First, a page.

Nearly everyone has a story about when a salesperson made their buying decision easy: They understood the business, asked well-thought-out questions and listened (instead of talking), connected the product or service to stated (or unstated but very real) needs and grasped the conversation’s subtleties. These skills are what make salespeople truly valuable to customers, and it’s why many companies invest in ongoing seller training to develop them.
Despite the focus on the importance of seller skills, little research has explored how these competencies relate to B2B sales performance in specific settings. This study seeks to fill this gap by empirically assessing how the seven seller skill categories—communication, customer-centricity, presentation, negotiation, product knowledge and personal motivation/aptitude—interact with each other and with sellers’ role perceptions, motivations and aptitudes in predicting their sales performance in B2B contexts.
1. Demonstrate insight up front
The most important sales skill is demonstrating value to prospects, whether they’re warm or cold. If you don’t, they will quickly become frustrated and disengage. This includes being able to ask the right questions that uncover key pain points and disqualify prospects that aren’t a good fit for your product.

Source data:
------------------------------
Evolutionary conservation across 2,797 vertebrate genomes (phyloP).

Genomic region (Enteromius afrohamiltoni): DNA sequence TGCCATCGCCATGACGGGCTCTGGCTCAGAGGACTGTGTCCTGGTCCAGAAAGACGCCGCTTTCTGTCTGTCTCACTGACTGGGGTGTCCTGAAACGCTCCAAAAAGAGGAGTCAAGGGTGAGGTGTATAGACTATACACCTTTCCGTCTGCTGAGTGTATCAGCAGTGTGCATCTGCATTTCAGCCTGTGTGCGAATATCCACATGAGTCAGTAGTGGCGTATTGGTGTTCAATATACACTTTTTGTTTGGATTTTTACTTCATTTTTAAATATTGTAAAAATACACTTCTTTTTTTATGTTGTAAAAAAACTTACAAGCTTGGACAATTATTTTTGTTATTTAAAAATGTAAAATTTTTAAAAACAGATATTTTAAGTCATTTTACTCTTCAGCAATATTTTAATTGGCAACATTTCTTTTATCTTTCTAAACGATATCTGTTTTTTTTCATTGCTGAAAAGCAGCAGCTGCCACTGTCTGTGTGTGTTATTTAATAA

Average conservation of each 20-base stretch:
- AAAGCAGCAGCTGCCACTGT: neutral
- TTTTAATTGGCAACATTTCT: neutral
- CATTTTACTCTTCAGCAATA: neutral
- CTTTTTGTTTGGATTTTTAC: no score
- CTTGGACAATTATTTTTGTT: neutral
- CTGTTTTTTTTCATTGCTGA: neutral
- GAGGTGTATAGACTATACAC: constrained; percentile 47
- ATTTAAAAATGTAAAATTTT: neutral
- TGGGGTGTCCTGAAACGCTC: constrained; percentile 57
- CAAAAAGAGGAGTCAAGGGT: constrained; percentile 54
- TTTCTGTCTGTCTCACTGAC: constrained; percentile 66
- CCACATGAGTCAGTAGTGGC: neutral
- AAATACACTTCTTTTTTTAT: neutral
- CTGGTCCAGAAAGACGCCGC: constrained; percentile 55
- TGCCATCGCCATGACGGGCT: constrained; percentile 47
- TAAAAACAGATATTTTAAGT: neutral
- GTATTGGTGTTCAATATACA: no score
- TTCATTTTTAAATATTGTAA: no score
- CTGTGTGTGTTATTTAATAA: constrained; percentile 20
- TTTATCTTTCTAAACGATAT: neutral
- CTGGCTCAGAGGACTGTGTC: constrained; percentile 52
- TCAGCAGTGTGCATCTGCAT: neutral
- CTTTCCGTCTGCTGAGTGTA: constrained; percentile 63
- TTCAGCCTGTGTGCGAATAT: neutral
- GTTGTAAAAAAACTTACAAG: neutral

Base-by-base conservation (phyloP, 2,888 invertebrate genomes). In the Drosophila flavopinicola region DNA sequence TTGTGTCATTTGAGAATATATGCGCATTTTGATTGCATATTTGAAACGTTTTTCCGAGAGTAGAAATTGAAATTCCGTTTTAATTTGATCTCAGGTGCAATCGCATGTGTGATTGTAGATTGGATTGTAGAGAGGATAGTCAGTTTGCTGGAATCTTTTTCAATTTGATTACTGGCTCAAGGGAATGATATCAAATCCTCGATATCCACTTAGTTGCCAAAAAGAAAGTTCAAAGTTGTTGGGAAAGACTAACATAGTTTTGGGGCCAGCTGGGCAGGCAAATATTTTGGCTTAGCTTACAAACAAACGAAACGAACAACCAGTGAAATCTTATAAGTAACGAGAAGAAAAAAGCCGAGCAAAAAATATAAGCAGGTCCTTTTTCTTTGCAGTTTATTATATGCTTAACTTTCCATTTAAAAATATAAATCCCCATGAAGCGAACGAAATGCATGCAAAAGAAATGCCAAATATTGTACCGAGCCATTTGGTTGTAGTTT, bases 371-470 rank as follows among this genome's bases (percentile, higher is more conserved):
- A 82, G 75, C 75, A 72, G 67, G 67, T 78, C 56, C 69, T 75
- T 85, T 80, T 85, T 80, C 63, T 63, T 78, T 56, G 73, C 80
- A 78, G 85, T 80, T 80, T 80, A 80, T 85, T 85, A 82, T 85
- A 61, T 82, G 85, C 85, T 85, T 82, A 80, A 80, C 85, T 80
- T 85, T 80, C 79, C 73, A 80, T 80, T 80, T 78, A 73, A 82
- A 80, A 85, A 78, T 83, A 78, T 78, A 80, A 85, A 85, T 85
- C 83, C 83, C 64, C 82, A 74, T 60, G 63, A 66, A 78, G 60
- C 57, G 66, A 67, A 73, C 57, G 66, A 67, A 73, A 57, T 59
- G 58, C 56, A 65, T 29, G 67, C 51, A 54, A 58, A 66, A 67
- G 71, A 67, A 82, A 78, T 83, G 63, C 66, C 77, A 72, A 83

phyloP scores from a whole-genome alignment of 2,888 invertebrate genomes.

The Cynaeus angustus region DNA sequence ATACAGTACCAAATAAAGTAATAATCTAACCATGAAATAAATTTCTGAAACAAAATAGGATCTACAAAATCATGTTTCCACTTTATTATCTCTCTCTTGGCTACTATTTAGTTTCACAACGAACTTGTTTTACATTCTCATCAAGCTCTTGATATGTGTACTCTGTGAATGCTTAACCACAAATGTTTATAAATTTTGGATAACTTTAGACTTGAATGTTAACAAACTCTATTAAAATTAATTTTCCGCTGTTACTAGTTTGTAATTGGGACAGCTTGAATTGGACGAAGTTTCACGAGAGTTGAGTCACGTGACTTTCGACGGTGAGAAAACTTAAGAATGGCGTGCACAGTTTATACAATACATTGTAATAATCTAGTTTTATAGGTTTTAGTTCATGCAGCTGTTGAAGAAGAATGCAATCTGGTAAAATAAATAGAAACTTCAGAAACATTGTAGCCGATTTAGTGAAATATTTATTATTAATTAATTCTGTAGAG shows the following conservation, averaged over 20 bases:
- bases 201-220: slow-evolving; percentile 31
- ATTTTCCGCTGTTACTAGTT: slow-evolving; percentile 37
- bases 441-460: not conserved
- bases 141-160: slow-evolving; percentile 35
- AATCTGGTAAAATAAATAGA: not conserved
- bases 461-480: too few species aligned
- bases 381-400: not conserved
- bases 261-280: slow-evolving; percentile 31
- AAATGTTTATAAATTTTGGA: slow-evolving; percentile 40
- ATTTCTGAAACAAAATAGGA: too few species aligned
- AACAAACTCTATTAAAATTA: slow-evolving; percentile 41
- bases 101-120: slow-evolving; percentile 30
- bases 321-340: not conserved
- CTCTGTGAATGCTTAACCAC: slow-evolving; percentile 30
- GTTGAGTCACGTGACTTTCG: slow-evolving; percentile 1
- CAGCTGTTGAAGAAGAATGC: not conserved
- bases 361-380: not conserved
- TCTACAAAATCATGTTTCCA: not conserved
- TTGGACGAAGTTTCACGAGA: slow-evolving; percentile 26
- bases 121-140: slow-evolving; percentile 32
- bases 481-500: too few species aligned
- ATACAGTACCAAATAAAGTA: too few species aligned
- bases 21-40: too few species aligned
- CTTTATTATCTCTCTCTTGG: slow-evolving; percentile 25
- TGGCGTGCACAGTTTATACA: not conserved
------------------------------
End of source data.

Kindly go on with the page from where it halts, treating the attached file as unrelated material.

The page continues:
Having the ability to communicate with prospects over email, social media, video conference or in person is key to successful sales. It’s also critical for articulating your value to the prospect, and communicating your vision of how you can solve their problem. It’s a hard skill to teach, but one that can be learned with practice and the right sales tools, like a phone validator. Freelance